A Quote by Benjamin Franklin on virtue, humility, and pride

My list of virtues contain'd at first but twelve; but a Quaker friend having kindly informed me that I was generally thought proud; that my pride show'd itself frequently in conversation; that I was not content with being in the right when discussing any point, but was overbearing, and rather insolent, of which he convinc'd me by mentioning several instances; I determined endeavouring to cure myself, if I could, of this vice or folly among the rest, and I added Humility to my list) giving an extensive meaning to the word.

I cannot boast of much success in acquiring the reality of this virtue, but I had a good deal with regard to the appearance of it....

In reality, there is, perhaps, no one of our natural passions so hard to subdue as pride. Disguise it, struggle with it, beat it down, stifle it, mortify it as much as one pleases, it is still alive, and will every now and then peep out and show itself; you will see it, perhaps, often in this history; for, even if I could conceive that I had compleatly overcome it, I should probably be proud of my humility.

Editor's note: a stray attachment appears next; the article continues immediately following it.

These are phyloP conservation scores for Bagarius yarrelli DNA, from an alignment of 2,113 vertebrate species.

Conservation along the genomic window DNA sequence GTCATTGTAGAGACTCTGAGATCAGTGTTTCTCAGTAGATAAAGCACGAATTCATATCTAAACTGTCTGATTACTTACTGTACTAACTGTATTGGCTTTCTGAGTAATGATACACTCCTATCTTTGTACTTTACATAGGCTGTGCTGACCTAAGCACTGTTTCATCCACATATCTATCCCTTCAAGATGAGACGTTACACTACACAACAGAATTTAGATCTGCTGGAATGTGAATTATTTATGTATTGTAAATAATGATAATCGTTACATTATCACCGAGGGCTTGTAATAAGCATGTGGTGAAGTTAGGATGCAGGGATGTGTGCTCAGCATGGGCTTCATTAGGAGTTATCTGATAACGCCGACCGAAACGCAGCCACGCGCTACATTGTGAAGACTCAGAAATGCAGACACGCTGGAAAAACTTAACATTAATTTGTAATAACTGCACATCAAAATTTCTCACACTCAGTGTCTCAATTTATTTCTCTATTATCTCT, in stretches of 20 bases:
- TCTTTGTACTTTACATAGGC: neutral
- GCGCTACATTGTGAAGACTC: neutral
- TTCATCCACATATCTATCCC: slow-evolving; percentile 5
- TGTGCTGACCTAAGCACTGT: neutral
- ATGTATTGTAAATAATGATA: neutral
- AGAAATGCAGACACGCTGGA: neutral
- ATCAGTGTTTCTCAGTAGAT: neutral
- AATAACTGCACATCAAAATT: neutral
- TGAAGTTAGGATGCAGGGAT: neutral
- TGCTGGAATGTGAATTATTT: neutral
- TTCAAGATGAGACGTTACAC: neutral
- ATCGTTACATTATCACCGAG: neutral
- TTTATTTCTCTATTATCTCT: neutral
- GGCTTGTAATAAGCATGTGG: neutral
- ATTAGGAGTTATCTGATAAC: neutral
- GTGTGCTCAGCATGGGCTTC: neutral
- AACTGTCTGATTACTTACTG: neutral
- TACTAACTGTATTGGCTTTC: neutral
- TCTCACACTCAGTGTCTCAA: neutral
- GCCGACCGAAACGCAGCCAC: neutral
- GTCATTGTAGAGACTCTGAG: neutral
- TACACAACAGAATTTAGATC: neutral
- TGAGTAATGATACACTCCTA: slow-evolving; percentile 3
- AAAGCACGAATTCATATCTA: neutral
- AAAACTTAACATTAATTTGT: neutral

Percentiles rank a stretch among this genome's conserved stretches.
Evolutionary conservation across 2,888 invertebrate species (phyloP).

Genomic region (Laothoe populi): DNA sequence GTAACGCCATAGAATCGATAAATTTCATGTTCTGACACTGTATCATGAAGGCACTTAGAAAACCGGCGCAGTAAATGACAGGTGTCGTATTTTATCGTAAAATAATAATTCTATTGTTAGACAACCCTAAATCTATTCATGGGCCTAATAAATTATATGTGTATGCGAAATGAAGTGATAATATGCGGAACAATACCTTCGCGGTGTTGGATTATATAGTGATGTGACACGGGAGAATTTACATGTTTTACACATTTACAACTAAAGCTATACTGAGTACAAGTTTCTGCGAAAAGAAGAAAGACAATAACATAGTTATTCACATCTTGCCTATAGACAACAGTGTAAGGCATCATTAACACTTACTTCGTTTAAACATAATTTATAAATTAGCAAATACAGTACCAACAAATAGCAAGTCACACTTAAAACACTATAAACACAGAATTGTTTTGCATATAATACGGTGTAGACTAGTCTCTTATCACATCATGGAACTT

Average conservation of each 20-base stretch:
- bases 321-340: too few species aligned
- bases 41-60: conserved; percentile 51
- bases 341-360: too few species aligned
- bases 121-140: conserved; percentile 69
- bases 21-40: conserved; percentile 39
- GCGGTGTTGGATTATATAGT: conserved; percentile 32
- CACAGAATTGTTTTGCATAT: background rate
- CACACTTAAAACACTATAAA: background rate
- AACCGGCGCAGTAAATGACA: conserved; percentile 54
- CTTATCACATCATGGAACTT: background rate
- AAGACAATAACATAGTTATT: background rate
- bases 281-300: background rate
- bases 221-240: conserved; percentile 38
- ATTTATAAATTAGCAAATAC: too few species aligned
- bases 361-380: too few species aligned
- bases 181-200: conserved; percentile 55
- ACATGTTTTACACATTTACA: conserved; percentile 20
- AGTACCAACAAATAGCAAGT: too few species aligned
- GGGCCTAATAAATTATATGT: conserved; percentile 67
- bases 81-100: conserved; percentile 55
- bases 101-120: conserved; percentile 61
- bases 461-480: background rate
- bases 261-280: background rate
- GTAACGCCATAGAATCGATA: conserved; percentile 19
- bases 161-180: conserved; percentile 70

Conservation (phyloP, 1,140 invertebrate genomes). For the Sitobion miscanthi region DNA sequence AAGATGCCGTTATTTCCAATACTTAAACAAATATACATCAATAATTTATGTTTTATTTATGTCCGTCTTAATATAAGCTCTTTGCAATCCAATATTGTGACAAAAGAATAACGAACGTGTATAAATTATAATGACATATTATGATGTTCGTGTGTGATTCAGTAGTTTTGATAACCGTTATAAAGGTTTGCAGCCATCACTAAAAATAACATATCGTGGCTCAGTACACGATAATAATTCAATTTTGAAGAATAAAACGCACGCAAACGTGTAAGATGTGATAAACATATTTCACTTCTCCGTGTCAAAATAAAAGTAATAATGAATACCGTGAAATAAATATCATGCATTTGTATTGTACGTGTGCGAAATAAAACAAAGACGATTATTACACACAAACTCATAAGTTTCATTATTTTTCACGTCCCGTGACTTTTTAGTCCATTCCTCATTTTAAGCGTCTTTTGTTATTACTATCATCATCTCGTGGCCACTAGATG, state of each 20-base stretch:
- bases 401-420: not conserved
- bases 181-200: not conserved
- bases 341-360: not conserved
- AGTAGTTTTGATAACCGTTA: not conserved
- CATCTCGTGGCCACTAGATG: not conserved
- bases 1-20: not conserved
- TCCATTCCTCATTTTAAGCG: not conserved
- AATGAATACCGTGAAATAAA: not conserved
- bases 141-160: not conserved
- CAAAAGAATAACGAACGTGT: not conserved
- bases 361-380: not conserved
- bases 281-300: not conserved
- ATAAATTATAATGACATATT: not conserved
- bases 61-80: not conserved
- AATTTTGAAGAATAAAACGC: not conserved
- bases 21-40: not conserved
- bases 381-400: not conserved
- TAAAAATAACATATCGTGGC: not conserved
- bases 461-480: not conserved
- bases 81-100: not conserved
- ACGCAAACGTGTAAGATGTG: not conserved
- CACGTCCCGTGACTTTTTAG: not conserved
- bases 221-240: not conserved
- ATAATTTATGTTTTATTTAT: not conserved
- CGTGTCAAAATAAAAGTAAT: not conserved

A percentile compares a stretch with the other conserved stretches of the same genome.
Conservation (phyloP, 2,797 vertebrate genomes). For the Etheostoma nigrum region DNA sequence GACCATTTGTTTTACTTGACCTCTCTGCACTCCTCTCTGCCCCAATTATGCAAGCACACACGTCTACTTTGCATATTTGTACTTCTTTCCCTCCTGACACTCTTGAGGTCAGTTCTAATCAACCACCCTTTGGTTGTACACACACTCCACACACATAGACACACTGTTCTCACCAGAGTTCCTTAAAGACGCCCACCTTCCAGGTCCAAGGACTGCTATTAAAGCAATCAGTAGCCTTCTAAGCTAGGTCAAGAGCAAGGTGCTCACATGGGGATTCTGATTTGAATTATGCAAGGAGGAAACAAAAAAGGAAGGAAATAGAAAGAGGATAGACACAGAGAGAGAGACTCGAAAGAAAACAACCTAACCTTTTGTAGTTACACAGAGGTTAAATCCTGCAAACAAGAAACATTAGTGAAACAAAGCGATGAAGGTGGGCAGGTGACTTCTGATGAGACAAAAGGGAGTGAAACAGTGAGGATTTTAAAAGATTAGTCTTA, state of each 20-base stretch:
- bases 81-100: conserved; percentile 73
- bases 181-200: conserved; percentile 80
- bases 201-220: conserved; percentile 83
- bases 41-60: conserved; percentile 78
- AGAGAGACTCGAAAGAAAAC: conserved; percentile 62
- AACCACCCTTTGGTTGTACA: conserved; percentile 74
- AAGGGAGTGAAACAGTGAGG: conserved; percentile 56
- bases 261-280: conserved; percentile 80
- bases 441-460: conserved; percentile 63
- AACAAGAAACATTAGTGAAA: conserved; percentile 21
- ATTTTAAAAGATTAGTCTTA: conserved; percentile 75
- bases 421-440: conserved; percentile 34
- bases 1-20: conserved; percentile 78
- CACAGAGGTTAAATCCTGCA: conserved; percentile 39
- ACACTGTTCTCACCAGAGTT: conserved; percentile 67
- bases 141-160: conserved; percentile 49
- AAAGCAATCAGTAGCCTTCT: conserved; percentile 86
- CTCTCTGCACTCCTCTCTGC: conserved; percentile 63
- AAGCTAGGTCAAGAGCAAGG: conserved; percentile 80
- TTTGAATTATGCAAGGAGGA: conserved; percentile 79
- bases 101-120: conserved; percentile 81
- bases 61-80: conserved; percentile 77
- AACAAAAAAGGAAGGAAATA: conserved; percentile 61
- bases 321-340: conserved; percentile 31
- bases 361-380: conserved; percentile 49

Benjamin Franklin (1706 - 1790)

Source: Autobiography, via: http://www.discriminations.us/2004/05/false_humility.html

Contributed by: Ryan